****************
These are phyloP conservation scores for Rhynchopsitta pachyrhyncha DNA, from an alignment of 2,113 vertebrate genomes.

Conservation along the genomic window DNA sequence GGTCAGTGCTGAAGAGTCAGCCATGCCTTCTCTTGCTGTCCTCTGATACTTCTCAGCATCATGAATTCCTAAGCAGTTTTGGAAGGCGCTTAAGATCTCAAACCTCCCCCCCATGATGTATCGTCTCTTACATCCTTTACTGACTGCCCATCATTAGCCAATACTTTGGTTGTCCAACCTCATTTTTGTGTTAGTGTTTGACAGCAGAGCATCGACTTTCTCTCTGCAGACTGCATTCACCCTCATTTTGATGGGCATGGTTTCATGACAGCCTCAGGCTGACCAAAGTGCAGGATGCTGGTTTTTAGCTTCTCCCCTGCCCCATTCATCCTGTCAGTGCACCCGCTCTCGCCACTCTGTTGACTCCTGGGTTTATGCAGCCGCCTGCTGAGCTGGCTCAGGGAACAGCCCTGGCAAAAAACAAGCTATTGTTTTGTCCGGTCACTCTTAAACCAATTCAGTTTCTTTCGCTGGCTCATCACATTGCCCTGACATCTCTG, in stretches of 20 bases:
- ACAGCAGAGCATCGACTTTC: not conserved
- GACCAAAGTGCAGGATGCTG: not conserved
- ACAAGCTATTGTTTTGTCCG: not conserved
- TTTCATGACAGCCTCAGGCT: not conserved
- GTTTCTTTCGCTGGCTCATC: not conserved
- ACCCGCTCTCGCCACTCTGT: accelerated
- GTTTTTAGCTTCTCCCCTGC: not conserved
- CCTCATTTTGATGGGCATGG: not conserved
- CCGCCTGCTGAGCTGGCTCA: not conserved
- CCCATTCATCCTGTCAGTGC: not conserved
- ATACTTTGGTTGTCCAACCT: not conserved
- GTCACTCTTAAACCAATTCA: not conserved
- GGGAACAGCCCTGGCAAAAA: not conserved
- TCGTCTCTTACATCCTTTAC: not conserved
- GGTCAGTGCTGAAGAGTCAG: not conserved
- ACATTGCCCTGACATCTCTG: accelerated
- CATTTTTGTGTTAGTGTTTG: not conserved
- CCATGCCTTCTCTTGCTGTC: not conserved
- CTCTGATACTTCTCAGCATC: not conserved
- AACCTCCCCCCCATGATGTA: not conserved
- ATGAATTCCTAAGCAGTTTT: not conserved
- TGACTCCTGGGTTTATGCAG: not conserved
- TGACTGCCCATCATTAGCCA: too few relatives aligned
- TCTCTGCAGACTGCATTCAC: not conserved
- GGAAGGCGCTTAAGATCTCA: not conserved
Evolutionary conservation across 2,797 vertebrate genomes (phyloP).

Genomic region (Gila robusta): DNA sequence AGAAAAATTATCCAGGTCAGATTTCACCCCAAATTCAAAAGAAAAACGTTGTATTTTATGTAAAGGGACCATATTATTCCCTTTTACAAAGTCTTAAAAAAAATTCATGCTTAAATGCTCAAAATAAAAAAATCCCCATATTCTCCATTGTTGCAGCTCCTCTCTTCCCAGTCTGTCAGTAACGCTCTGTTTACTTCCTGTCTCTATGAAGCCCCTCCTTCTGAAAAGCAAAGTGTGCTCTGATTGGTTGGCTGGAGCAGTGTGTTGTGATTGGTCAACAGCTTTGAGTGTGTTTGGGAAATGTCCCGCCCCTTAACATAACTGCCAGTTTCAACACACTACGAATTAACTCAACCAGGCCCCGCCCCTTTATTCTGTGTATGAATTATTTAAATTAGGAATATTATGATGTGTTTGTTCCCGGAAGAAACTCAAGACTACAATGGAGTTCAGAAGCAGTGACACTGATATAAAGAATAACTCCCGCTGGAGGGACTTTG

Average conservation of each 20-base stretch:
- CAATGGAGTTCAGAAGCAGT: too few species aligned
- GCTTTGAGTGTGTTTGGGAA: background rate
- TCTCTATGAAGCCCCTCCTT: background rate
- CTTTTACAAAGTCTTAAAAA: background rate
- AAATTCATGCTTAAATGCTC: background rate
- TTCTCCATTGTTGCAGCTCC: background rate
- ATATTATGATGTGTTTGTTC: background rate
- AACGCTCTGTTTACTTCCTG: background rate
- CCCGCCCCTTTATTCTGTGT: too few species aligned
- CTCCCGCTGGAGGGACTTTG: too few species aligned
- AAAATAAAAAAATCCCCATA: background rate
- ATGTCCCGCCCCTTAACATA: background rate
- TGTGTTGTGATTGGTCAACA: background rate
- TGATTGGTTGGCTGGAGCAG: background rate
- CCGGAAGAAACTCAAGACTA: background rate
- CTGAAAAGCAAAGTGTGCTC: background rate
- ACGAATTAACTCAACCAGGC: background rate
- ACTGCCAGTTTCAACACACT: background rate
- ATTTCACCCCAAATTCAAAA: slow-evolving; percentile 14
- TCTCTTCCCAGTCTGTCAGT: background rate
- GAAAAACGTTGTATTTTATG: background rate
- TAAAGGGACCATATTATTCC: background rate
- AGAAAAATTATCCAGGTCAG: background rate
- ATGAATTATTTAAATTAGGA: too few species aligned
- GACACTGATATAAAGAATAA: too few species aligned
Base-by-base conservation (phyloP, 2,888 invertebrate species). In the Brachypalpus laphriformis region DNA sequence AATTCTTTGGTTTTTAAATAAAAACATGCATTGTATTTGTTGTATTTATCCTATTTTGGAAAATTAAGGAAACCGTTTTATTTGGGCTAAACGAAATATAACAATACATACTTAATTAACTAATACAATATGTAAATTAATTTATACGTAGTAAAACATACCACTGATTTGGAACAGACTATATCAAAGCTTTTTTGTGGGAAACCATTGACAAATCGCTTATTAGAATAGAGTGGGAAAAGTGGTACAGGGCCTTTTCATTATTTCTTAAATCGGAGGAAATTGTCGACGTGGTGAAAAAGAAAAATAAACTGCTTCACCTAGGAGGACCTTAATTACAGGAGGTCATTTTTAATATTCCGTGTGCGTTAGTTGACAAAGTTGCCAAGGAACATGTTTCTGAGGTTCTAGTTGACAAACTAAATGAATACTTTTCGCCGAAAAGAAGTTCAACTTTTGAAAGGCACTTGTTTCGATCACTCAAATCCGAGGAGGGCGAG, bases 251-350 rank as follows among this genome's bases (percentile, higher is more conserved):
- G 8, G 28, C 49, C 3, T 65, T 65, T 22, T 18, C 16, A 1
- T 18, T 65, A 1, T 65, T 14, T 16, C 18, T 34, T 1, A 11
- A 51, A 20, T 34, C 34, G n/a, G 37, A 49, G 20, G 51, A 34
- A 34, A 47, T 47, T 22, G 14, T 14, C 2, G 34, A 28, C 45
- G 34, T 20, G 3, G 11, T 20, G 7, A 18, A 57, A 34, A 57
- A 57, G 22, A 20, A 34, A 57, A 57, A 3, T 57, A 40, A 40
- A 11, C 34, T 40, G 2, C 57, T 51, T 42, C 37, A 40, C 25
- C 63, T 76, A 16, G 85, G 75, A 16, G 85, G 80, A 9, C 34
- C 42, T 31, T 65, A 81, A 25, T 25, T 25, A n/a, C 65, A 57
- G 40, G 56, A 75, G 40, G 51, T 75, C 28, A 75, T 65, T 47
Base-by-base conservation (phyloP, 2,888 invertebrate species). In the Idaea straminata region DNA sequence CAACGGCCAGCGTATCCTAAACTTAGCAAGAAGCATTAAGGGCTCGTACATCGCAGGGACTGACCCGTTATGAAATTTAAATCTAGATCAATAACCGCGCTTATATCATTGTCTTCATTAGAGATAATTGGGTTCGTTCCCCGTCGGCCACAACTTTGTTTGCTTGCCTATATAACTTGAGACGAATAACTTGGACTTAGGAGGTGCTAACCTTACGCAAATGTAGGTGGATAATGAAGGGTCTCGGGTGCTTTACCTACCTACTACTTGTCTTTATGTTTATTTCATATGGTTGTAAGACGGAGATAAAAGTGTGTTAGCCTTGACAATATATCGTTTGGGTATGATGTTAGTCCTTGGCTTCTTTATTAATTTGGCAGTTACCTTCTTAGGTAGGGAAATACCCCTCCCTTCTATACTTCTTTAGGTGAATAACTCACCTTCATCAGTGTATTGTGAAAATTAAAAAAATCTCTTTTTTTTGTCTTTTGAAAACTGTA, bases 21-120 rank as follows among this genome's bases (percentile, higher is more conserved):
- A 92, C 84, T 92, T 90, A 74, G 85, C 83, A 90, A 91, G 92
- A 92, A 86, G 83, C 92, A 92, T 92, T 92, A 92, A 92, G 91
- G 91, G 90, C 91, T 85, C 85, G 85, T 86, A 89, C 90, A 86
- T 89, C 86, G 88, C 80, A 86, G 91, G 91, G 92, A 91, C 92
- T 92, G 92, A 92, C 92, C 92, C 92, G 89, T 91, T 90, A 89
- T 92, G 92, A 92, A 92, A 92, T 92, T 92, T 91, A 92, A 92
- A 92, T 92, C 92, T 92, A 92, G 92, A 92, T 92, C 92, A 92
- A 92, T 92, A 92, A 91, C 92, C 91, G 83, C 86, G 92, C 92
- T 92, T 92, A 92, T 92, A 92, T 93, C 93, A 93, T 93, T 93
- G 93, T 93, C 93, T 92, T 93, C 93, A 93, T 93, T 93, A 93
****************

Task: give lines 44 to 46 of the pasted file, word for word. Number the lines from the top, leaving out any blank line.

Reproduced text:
- TGATTGGTTGGCTGGAGCAG: background rate
- CCGGAAGAAACTCAAGACTA: background rate
- CTGAAAAGCAAAGTGTGCTC: background rate